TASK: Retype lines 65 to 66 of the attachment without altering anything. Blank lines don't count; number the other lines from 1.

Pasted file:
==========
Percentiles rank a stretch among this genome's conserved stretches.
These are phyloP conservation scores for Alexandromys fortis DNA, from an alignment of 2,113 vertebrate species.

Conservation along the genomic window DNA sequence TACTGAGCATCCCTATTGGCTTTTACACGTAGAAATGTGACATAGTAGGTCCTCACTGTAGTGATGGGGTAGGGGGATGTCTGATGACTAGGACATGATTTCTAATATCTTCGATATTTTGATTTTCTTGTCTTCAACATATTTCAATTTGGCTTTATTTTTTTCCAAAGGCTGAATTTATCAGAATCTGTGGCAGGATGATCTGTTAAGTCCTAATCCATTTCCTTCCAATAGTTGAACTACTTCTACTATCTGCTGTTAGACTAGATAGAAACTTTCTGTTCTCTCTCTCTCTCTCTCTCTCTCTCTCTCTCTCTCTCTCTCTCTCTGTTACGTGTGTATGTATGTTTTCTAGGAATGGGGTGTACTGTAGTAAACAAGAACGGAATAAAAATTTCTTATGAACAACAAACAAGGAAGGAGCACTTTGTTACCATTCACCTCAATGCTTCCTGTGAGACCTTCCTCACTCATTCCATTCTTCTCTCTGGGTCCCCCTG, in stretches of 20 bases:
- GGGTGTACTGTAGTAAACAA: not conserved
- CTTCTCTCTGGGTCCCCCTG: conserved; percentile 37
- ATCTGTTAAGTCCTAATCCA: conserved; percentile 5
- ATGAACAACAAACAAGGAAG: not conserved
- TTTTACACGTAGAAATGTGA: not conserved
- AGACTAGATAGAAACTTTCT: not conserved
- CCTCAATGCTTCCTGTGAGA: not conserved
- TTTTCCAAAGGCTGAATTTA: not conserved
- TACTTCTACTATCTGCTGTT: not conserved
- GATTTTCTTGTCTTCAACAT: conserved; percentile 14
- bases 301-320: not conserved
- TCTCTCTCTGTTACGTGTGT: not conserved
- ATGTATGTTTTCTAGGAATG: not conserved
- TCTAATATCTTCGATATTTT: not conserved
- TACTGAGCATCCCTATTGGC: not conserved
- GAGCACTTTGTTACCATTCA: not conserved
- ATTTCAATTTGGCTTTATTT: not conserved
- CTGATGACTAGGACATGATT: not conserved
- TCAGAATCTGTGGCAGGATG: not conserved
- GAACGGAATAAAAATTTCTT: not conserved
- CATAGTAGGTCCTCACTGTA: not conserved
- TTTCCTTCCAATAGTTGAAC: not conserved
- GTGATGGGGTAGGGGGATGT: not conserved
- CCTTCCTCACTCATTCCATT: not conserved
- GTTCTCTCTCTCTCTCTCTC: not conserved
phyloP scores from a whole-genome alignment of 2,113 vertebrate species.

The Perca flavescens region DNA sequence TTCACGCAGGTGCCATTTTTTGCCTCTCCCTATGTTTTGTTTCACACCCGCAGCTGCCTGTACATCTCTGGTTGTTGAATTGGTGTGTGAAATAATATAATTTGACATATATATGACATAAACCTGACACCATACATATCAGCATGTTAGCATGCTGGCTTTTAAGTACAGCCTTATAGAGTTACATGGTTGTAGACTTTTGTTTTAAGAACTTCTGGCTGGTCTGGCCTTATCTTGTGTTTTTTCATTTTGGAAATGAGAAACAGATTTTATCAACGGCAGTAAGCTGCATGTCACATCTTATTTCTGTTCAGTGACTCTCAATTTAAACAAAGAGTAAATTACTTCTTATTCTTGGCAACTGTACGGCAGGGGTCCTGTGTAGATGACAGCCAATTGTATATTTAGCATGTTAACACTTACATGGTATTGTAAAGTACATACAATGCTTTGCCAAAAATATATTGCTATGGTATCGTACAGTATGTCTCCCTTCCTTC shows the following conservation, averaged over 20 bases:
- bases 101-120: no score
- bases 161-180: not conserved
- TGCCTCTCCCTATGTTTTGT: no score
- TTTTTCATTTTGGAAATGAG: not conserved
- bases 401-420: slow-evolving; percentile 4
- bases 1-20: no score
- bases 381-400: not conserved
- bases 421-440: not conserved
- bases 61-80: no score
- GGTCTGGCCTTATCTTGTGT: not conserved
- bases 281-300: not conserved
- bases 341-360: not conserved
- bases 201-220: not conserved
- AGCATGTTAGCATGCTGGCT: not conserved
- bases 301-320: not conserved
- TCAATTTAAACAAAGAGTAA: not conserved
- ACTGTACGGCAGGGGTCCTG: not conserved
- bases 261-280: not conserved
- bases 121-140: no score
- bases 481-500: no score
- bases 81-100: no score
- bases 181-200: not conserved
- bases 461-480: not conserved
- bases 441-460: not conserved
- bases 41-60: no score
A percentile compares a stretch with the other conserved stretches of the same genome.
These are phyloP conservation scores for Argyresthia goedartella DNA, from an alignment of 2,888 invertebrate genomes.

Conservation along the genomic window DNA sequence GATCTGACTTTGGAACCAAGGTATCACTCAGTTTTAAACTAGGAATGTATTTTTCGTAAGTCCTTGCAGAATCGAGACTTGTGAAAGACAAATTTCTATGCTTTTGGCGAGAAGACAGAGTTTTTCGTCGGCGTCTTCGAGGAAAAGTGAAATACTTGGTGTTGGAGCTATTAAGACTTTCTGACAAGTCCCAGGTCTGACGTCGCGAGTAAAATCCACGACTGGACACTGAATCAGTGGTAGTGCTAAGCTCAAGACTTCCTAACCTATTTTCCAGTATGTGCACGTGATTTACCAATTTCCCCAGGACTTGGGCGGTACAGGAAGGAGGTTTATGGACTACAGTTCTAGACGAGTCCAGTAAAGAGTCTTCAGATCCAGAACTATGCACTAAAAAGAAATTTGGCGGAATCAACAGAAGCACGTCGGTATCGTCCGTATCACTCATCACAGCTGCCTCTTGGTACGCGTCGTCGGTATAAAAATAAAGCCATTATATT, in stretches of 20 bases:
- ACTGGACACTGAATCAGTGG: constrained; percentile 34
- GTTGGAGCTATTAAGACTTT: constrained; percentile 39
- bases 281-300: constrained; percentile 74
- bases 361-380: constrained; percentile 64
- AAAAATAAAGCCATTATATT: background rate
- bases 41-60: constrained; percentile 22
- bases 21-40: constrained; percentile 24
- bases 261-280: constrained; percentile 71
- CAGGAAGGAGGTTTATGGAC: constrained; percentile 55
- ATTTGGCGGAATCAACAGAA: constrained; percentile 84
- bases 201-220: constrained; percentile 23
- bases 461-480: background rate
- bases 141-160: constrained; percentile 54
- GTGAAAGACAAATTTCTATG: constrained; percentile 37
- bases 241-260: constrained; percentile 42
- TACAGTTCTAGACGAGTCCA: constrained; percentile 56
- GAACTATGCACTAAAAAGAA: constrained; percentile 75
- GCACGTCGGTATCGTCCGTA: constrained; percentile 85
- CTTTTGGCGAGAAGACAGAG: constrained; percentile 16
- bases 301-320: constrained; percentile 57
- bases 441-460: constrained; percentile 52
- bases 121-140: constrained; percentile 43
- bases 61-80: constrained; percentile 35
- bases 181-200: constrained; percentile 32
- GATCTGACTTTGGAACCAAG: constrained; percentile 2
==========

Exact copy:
- bases 21-40: constrained; percentile 24
- bases 261-280: constrained; percentile 71